Franchising in China

The latest catalog on foreign investment in China, the most important policy document in the field of China foreign investments (entered into force on 31 January 2012), removed franchising from the category of investments subject to restrictions. Franchising is now a “permitted” investment.

This new legislation is certainly a further sign of openness to foreign investors in the sector, including multinational companies, as well as small and medium-sized enterprises.

Definition of Franchising

In China, the current regulatory framework of franchising is not collected under a single law but is made up of various regulations issued by the Government and the Ministry of Commerce (mainly in 2007). The same regulatory regime is applicable to both foreign and Chinese investors.

According to Chinese law, franchising consists of a company (the franchisor), which is the holder of certain resources that can generate business, such as intellectual property rights and business know-how. The franchisor grants the use of these resources, through a licensing contract, to another company (the franchisee). The franchisee will pay a fee to the franchisor as consideration for the use of the intellectual property rights, know-how and, in certain situations, training.

The intellectual property rights may include trademarks (registered in China), signs, patents, and know-how. In practice, through the licensing of these intellectual property rights, the franchisee acquires the right to use them in conjunction with a business model and the opportunity to benefit from the reputation among the public that goes (or should go) with this model.

Requirements of franchising

The current law provides for two main requirements to conduct business in the form of franchising:

  1. The franchisor already manages at least two stores. The law does not require that these stores are in China or that they are even stores of the franchisor itself. They could also be stores opened through an associate company either domestically or abroad. In practice, however, the simplest solution is to open two stores in China, and possibly in the same city. This makes easier for the franchisor to prove the fulfillment of the condition in question.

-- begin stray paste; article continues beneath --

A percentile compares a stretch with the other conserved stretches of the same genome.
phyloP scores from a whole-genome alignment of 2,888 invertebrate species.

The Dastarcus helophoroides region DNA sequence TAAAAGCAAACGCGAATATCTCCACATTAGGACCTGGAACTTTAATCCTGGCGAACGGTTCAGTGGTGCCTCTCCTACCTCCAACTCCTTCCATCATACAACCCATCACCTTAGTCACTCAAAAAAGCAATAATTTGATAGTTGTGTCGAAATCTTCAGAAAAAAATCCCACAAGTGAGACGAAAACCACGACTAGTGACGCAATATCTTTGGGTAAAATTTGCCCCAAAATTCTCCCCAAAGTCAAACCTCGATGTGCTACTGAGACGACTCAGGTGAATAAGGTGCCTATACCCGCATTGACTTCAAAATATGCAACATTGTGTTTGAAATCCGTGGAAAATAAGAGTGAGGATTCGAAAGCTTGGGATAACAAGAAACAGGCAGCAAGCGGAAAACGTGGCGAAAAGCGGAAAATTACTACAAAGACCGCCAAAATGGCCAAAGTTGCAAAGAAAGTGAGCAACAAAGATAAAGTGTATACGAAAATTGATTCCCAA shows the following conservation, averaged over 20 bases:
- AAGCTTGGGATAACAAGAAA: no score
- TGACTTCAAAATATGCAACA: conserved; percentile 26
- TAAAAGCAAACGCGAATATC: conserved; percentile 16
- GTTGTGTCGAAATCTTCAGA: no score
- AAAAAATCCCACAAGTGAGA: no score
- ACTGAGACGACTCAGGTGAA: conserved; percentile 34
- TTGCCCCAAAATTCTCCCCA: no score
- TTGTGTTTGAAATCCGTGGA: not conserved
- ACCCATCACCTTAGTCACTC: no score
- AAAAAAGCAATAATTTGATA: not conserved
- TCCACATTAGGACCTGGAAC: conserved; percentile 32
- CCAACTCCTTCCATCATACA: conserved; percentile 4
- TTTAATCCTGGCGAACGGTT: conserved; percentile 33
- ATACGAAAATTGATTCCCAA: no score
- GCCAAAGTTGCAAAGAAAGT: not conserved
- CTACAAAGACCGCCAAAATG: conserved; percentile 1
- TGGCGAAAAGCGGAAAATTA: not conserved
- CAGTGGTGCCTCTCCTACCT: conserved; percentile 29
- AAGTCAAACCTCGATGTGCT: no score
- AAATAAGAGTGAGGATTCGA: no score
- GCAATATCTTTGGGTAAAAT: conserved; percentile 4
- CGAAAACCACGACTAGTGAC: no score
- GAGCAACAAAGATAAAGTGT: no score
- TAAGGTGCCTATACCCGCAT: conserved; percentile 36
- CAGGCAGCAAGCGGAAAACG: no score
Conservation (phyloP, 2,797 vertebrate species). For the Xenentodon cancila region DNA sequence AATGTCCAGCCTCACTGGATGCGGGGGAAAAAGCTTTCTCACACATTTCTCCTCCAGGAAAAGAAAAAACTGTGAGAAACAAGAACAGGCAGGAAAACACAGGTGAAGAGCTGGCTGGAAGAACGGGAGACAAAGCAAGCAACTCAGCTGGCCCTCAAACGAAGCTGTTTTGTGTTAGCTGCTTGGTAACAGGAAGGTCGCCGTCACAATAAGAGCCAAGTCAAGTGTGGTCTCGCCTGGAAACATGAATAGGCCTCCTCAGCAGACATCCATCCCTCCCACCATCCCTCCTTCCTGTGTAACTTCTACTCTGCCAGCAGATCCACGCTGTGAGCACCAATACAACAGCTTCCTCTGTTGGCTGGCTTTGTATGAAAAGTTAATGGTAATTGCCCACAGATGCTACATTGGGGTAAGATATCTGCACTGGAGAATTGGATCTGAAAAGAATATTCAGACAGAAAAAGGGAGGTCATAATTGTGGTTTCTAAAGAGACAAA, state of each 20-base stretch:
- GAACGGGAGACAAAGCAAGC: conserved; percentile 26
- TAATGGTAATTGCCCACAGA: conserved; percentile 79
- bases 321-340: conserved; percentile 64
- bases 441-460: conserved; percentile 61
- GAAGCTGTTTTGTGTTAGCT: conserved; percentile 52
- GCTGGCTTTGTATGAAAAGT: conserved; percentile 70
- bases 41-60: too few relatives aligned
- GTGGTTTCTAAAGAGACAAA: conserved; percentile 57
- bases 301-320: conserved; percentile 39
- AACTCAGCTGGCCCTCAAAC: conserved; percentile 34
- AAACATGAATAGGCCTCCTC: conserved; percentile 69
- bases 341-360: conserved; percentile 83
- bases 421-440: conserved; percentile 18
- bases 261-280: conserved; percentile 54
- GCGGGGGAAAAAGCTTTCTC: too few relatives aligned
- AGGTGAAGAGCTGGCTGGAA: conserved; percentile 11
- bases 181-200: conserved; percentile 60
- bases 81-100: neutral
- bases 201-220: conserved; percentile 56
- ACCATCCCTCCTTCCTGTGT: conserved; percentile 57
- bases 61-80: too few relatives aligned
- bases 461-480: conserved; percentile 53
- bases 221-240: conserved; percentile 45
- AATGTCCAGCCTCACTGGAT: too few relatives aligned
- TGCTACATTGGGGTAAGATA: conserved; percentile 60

2. The two stores have been in operation for a period longer than one year.

If these two conditions are fulfilled, the Company may add, subject to approval by the authority, “to conduct economic activities in the manner of franchising” to its business scope and actually engage in franchising activities.

Registering a franchising agreement

The franchisor must submit an application for the registration of the franchising agreement to the relevant department of the Ministry of Commerce within 15 days of the signing of the first franchising agreement.

The most important documents that the franchisor must submit are:

  • status of all its franchising activities in China;
  • certificates of registration of the relevant trademarks, patents, etc.;
  • copy of the first franchising agreement;
  • model franchising agreement;
  • operation manual (the table of contents is enough);
  • market development plan;
  • evidence of the effectiveness of the franchising model adopted and the ability to provide the franchisee with direction, technological support and training.

Information requirements

The franchisor has several obligations to inform the franchisee in respect to, among other things:

  • its intellectual property rights and their situation;
  • the number of franchisees and their locations;
  • an assessment of the current franchising operations;
  • specific procedures for carrying out direction and supervision of franchising activities.

The franchisee has the right to terminate the franchising agreement in the event that the information provided by the franchisor is incomplete or false.

Concluding remarks

  1. The regulation of franchising in China has been conceived primarily with the  domestic operators in mind. In particular, the legislation is intended to protect, the franchisees against fraud or imposition by the franchisor. (It is not uncommon that franchisees are required to offer guarantees or pay fees to the franchisor although the franchisor does not provide any services, technical assistance or training.)
  2. In this context, the authorities are not interested in the examination of all the documents of the franchising arrangement, but mainly those concerning the training and supervision to be carried out by the franchisor. The purpose is also to protect consumers.
  3. The franchising legislation only marginally covers certain aspects of primary interest to the franchisors, especially foreign franchisors, such as the obligations of the franchisee to:
  • meet the quality standards set by the franchisor;
  • exclusively sell the products or services of the franchisor;
  • protect the rights of intellectual property of the franchisor.

All these points need to be covered more extensively in a franchising agreement.

(Alexander Martin has contributed to this post) 


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